Chairman Mao: How is everything with Your Excellency? Have all the problems been solved?
King Mahendra: Everything is settled.
Chairman Mao: Fair and reasonable?
King Mahendra: Yes. We all agree.
Chairman Mao: It is good that we agree. There is goodwill on both sides. We hope that will get along well, and you hope we shall get along well too. We do not want to harm you, nor do you want to harm us.
King Mahendra: We fully understand.
Chairman Mao: We are equals; we cannot say one country is superior or inferior to the other.
King Mahendra: We very much appreciate the way of speaking.
This was a snippet of the candid conversation between founding father of People’s Republic of China Mao Zedong and Nepal’s the then king Mahendra on the historic Nepal-China Border Treaty day of 5 October 1961. A book titled ‘MAO ZEDUNG ON DIPLOMACY’ has detailed this conversation. The conversation is mentioned under the topic of ”Talk with Nepal’s king Mahendra Bir Bikram Shah Deva and the queen’ (page 366 and 367) in the book.
This famous diplomatic book of Mao was compiled by The Ministry of Foreign Affairs of the People’s Republic of China and the Party Literature Research Center under the Central Committee of the Communist Party of China and was published by Foreign Languages Press Beijing on 1998.
This conversation, from the verbatim records, speaks volumes about the level of trust and the height of friendship between two neighbors Nepal and China.
Nepal-China boundary: An example of speedy settlement
Nepal and China boundary settlement has reached 59 years of its signing ceremony at Beijing. It is an extraordinary example of speedy settlement. Nepal and China formally established diplomatic relationship on 1 August 1955.
Few years later on 21 March 1960, Nepal and China signed Boundary Agreement. Nepal’s first democratically elected Prime Minister Bishweshwar Prashad Koirala signed it during the official China visit. The friendly diplomatic dialogue of Koirala and Mao is also included in the book ”MAO ZEDUNG ON DIPLOMACY’ under the topic of ”The Sino-Nepal Border Must be Peaceful and Friendly Forever.”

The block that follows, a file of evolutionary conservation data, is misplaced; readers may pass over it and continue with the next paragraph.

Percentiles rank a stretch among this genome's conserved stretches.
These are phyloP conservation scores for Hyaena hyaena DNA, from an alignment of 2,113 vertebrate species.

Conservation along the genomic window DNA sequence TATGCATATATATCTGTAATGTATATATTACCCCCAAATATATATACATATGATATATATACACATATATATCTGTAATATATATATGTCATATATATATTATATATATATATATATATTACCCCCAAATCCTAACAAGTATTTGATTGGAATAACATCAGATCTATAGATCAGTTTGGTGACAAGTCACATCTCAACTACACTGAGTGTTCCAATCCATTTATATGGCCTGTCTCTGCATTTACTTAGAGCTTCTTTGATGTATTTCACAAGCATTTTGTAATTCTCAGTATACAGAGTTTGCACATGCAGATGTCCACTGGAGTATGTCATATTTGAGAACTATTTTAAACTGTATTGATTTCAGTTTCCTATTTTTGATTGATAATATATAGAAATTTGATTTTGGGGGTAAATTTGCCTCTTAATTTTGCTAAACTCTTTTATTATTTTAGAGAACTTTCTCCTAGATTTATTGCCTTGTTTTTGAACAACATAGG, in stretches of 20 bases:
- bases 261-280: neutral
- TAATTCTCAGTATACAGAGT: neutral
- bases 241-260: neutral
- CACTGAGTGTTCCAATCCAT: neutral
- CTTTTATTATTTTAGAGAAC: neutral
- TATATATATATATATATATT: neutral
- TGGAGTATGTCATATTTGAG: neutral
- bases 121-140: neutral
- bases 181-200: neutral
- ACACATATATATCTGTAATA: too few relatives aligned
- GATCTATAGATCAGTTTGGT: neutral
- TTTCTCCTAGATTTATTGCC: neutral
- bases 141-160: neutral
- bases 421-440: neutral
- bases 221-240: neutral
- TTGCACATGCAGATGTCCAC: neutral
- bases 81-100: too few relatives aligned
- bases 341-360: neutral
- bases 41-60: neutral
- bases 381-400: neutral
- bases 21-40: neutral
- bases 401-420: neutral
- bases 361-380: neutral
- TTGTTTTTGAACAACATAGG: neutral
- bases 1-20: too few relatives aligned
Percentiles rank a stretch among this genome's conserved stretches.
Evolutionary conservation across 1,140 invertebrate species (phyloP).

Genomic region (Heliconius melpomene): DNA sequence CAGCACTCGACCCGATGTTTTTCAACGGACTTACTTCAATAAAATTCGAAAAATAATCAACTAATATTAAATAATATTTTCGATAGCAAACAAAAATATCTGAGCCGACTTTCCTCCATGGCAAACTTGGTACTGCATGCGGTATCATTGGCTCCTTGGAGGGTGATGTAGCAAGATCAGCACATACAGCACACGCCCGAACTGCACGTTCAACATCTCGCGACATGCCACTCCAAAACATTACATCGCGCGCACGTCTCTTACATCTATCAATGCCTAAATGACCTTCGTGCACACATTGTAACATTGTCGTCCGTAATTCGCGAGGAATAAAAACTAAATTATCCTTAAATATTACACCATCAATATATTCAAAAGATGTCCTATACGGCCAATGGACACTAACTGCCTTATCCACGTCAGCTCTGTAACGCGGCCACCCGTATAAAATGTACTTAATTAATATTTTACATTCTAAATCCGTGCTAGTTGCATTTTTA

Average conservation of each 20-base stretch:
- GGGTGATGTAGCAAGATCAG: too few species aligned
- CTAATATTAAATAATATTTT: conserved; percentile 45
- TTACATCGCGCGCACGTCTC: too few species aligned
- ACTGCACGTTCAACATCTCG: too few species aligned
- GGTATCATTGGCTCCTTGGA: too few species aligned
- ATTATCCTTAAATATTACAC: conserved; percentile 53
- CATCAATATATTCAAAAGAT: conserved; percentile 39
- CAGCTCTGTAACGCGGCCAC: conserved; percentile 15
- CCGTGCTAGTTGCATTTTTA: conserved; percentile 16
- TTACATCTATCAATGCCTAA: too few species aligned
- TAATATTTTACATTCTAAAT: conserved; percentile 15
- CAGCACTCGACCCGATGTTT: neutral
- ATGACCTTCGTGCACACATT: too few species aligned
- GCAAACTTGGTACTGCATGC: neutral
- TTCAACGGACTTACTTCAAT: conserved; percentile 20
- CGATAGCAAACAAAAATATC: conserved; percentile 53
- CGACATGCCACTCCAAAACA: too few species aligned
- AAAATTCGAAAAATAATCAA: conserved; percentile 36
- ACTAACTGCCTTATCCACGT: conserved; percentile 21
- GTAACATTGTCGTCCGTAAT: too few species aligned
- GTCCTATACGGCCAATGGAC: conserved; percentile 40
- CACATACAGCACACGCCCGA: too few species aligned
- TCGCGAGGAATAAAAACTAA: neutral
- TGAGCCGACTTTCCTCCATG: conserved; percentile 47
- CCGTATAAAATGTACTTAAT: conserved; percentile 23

On 5 October 1961, Nepal and China signed Boundary Treaty at Beijing during the state visit of the then king Mahendra. The 1414-kilometer-long border treaty protocol was finally inscribed on 20 January 1963.
The adjustment was made on equal footing by land-swapping with Nepal gaining more land than it gave. According to a working paper presented at ”International Cross-Border Conference on Border Regions in Transition (BRIT)-XII Fukuoka (Japan)-Busan (South Korea) 13-16 November 2012” by Nepal’s former Director General of Survey Department and the author of the book titled ‘Boundary of Nepal’, China had given 302.75 square kilometer more land to Nepal.
The paper says, ”the adjustment was made on the basis of ‘give’ and ‘take’ and the inclusion of some pasture land within Nepalese territory. With this principle, Nepal had given 1,836.25 square kilometer of land to China and Nepal had taken 2,139.00 square kilometer, as it has been added 302.75 square kilometer of Chinese territory into Nepal.”
Nepal-China border settlement is an excellent example of speedy border settlement compared to Nepal’s southern neighbor India. Since the formal diplomatic engagement of 1955, it just took around eight years to ink full-fledged technical border adjustment between Nepal and China.
Tragically, Nepal and India are at odds over the border demarked by 204-year-old Treaty of Sugauli. The recent issue of Lipulekh, Kalapani and Limpiyadhura and new political map of Nepal unanimously approved by lower and upper houses of the federal parliament point to the long-pending friendly border settlements between Nepal and India.
Media myths on China’s encroachment of Nepal’s territory
Nepal and India has not resolved much of their border tensions since long. Lately, there are some media reports, mainly from India, about so-called Chinese ‘encroachment’ of Nepal’s territory. There was report about missed pillar number 11. However, it came out to be untrue with the finding of the pillar. After field inspection and technical studies, Chief District Officer of Humla district, Chiranjibi Giri, made it clear that the rumored border encroachment from China was not the fact.
Similar incident was reported few weeks ago when Nepal’s leading daily Kantipur claimed China’s encroachment of Nepal’s territory citing unverified Ministry of Agriculture, the ministry that has nothing to do with border issues. However, after formal clarification from Nepal Government, the report was found to be false and the biggest daily of the nation apologized.
There is a section in Nepal that desperately wants to draw parallel between factual Nepal-India border tensions with fictitious Nepal-China border rows. However, so far, this mission has proven wrong at times.
Nepal does not have any serious border tension with China. The only concern Nepal has it about China-India agreement to ‘boost border trade at Quiangla/Lipu-Lekh Pass’ as said in the 28th point of the joint communiqué issued by visiting Indian Prime Minister Narendra Modi and his Chinese counterpart Li Keqiang on 15 May 2015.
Nepal has diplomatically protested about this agreement by two countries as Lipulekh falls in Nepali territory not only based on the Treaty of Sugauli of 1816 but also the Nepal-China Boundary Treaty of 5 October 1961. Given China’s generosity and friendliness towards Nepal, it is not a big issue to address. Nepalese citizens are optimistic on China’s support on Nepal’s sovereignty over Lipulekh.